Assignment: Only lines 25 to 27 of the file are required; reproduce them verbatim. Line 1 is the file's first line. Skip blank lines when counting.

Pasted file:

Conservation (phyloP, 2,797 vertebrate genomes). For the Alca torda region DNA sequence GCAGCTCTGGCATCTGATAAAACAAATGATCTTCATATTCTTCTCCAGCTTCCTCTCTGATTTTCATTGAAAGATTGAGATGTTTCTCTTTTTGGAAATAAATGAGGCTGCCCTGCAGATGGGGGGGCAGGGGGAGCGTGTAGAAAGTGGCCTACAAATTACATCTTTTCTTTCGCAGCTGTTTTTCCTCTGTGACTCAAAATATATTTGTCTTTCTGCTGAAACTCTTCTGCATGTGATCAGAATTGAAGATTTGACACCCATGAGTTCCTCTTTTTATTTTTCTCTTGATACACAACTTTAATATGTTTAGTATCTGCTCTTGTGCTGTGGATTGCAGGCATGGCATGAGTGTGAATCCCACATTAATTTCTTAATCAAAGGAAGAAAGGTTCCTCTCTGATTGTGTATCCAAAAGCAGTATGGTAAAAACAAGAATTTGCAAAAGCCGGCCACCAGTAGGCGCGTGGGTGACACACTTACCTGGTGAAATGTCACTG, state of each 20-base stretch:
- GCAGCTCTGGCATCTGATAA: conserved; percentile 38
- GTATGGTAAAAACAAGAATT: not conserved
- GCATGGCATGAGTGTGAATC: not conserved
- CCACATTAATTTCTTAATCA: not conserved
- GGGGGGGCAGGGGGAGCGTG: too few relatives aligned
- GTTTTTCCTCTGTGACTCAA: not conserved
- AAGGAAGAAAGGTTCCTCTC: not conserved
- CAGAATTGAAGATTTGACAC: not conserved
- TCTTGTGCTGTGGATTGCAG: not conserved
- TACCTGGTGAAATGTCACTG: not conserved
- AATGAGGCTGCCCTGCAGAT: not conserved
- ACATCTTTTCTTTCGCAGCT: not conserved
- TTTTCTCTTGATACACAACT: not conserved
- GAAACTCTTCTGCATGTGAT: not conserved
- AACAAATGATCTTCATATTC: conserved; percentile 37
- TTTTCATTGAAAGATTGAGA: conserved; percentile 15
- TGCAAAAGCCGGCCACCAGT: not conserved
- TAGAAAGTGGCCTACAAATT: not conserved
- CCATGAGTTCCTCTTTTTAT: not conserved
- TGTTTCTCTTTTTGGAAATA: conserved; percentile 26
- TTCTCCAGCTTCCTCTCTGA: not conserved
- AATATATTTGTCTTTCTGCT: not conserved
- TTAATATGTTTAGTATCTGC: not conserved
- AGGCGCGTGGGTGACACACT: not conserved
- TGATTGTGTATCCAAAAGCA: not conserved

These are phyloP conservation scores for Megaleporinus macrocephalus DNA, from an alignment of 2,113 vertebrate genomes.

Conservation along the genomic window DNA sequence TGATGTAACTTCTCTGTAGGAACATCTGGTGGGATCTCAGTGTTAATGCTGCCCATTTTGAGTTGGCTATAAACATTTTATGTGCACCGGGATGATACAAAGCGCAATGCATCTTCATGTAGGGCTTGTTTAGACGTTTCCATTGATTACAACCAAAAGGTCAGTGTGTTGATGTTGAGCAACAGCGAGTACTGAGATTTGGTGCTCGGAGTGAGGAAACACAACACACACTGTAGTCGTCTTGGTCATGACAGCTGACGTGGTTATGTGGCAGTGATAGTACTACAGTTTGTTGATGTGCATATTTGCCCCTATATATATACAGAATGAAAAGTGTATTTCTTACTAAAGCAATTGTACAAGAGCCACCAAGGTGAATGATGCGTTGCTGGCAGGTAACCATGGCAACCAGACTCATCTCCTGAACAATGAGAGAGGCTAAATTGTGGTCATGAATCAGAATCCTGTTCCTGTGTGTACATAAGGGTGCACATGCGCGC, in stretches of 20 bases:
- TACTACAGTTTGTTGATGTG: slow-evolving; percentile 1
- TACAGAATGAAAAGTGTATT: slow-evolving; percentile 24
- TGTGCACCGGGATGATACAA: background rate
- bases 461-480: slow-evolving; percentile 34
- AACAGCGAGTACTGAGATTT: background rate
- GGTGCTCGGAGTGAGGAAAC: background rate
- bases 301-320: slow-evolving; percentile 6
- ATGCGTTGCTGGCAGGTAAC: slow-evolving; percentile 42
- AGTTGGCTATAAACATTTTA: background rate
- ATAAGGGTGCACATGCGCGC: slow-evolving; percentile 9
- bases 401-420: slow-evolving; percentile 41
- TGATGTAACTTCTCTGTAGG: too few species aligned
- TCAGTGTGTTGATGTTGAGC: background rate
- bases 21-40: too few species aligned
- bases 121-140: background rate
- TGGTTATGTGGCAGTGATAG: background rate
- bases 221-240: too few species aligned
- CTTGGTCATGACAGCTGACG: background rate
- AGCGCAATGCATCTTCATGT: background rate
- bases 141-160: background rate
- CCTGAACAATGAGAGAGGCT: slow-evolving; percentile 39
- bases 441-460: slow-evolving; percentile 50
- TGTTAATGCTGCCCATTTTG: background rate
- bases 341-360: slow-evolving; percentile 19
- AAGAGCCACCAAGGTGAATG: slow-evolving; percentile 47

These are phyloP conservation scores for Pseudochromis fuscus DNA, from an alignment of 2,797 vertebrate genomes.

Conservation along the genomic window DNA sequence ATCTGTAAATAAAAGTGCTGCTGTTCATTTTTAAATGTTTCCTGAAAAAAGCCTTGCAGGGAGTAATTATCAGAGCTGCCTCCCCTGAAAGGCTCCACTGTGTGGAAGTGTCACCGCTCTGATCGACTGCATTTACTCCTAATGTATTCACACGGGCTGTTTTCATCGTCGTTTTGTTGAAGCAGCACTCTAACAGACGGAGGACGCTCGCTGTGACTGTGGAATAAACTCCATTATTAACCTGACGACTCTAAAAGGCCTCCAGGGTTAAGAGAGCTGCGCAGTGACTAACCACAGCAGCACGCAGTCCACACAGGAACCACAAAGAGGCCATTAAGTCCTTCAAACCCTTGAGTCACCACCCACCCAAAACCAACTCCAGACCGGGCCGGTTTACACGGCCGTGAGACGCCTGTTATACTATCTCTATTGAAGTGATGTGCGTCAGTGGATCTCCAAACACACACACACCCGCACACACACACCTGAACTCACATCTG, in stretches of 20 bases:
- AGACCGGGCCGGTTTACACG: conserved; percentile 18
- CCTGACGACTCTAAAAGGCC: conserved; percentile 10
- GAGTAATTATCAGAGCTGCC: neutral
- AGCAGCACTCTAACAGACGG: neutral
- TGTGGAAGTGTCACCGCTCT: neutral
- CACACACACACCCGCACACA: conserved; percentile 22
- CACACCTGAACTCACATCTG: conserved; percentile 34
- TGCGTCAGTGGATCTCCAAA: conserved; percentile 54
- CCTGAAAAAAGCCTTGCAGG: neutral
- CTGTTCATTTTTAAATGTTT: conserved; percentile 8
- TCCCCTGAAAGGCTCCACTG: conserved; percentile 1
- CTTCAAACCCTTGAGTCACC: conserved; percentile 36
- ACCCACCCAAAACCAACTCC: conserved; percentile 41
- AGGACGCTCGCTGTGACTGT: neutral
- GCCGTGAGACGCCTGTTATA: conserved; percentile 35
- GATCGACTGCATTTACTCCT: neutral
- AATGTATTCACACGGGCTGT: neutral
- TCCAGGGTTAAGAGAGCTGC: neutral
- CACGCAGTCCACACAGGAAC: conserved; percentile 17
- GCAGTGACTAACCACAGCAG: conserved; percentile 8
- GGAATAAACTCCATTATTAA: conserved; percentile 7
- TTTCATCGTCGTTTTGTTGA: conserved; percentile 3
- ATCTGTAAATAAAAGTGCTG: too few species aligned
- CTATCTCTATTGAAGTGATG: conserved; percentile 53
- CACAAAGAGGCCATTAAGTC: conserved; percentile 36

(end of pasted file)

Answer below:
- AGGCGCGTGGGTGACACACT: not conserved
- TGATTGTGTATCCAAAAGCA: not conserved

These are phyloP conservation scores for Megaleporinus macrocephalus DNA, from an alignment of 2,113 vertebrate genomes.